Twenty years ago, the jam band scene was a bustling place with bands like Widespread Panic, String Cheese Incident, moe. and Phish going strong while the newer wave of jamtronica acts like the Disco Biscuits, Sound Tribe Sector 9 and Lotus were quickly gaining steam. Many of these acts converged in the increasingly crowded festival space that would eventually explode with Bonnaroo and others. One of the biggest draws in this landscape was the eccentric one-man-band Keller Williams and his 2002 album Laugh, with the light-hearted “Freeker by the Speaker” becoming a sort of anthem of show culture with its references to the people you might come across. Fast forward to present day and things look vastly different, with fewer original acts drawing smaller crowds. Laugh, however, remains an artifact of that carefree, bustling time in the jam band scene, and on Saturday, November 12th, Williams celebrated its 20th anniversary with a show at the Wonder Ballroom in Portland, Oregon.
Backed by drummer Dave Watts and bassist Tye North, Williams wasted no time in getting right to Laugh and playing it in its entirety as the first set. The album has always managed to encapsulate the signature Keller Williams aesthetic – wildly eclectic acoustic guitar, oddly humorous lyricism, and live looping mixed with other effects – and the band put this on display throughout the first set as they dipped into tunes like “Hunting Charlie,” “Alligator Alley,” and “Mental Instra.” The band kept most tunes fairly close to the original versions, and highlights included “Bob Rules” with Williams namedropping Roger Waters and leading the band into a tripped out Pink Floyd jam, and “Freakshow,” with its references to the Grateful Dead and Ani DiFranco (who actually wrote the song) – two influences on Williams. He would also tease the Dead’s “Fire On The Mountain” throughout the tune, solidifying its place as a quintessential festival tune. For the fans, these tunes and others like “Kidney In a Cooler” were a throwback to their jam band glory days. The trio kept it fairly close to the vest throughout the performance of the album, but what was impressive was the way its tracks flowed together like a freewheeling live set. Seeing it performed live offered a testament to the original vision of Williams to capture the essence of playing it on a festival stage.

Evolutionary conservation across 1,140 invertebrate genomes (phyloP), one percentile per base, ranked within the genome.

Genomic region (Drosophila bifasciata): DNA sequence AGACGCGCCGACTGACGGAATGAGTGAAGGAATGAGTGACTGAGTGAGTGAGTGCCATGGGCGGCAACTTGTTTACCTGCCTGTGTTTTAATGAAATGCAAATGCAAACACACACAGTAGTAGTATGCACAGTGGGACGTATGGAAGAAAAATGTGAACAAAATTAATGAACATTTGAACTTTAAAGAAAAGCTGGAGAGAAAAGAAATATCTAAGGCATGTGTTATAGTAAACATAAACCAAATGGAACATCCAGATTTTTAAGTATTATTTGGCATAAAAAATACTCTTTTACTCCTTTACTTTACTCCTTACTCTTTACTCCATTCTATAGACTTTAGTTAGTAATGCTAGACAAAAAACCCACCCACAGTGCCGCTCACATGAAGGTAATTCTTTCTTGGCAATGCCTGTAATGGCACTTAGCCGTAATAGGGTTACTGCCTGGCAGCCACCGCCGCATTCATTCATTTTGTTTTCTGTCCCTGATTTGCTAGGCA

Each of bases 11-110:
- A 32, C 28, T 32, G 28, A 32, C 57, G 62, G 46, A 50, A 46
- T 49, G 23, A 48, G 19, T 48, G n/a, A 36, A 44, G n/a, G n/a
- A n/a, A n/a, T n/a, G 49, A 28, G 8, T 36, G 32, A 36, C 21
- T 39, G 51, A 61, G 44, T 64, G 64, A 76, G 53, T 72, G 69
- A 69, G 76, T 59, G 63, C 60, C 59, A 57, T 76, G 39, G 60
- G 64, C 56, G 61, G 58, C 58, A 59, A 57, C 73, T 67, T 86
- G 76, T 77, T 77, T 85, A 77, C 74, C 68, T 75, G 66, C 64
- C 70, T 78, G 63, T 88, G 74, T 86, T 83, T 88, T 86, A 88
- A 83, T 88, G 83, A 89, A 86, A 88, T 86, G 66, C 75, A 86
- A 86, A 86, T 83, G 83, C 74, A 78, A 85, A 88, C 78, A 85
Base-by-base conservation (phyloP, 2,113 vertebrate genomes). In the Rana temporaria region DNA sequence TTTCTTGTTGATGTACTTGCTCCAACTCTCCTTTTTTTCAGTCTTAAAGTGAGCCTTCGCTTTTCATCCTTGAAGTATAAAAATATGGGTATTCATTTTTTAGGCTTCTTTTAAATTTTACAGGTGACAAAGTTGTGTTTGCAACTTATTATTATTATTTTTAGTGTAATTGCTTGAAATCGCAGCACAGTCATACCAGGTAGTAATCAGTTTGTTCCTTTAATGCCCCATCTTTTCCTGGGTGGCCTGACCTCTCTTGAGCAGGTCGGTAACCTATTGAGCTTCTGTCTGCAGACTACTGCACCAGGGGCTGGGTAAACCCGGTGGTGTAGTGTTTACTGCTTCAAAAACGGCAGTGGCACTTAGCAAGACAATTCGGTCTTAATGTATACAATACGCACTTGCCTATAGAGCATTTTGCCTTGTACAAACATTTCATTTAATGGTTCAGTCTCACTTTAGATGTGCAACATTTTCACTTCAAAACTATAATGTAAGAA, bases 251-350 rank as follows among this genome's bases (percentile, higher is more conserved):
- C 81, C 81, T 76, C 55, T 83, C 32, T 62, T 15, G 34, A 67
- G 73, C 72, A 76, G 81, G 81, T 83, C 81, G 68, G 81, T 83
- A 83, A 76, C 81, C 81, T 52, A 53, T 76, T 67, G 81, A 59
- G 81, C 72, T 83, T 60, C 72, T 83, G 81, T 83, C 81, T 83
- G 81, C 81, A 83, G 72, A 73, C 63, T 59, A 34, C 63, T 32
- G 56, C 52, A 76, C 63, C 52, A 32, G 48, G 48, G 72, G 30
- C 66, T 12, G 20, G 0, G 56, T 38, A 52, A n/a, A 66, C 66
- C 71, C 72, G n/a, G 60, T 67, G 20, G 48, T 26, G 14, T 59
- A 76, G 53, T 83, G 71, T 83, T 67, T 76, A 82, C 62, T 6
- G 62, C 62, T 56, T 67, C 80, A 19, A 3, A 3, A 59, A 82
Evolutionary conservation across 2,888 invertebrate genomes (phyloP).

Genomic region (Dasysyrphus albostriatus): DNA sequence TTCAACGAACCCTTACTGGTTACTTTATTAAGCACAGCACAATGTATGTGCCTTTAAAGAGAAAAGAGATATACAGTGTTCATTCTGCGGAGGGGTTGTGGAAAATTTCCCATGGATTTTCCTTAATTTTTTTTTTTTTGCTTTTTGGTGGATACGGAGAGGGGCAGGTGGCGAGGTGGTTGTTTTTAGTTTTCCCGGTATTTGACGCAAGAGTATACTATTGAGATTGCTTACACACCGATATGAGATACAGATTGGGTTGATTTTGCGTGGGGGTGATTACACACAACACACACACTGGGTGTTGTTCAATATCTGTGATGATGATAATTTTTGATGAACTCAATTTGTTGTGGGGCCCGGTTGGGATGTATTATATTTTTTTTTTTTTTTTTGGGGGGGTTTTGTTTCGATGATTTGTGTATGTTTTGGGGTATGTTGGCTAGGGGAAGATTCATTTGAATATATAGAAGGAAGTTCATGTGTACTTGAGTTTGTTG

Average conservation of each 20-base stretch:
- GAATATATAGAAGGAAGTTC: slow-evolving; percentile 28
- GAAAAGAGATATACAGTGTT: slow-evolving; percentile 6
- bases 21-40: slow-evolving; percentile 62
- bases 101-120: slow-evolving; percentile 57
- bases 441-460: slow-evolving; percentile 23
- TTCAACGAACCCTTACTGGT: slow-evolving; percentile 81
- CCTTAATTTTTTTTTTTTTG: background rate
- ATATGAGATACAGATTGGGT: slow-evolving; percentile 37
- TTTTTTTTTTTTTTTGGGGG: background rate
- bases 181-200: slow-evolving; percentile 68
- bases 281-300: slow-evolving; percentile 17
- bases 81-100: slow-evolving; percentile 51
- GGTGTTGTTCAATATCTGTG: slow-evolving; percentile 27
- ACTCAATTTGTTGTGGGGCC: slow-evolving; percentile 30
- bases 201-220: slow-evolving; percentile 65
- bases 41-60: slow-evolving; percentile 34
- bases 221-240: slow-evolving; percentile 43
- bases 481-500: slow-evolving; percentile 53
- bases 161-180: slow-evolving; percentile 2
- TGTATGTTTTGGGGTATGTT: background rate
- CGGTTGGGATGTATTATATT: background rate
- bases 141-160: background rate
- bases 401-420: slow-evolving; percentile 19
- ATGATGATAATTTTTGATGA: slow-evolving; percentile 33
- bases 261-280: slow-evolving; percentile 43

Returning for another full set, Williams, Watts and North played a mix of longtime fan favorites alongside some unexpected covers. With its thick bass line, danceable groove and nod to nearby Mount Hood, “Freshies” got a strong response from the crowd, while the moody and meandering “Thinking Out Loud” shined with a subtle guitar solo that segued into longtime favorite “Breathe.” Williams showed off his picking skills as he lead the band into the galloping and infectious “Return to the Moon” before easing back into “Breathe” with some sophisticated guitar soloing and a dance beat. They would shift gears with a cover of the Morphine’s “Buena” that was raucous and bluesy with a bit of punk attitude, then moving into a jam that fused reggae and funk. “Doobie In My Pocket” stood out as a light-hearted throwback that the band played like a bouncy morsel of hippie folk-pop. They would close on a high with a slow grooving cover of Phish’s “Birds of a Feather.”
Williams and his band returned to the stage for a quick encore that found them sandwiching “All Along the Watchtower” between a tease of “Stairway to Heaven” to make for one last romp through classic rock glory. Though the medley captured their musical prowess, it also showed that the journey had been more important than the destination. On Saturday in Portland, that journey had meant taking fans back to a fun and exciting time in jam band history.
All photos by Greg Homolka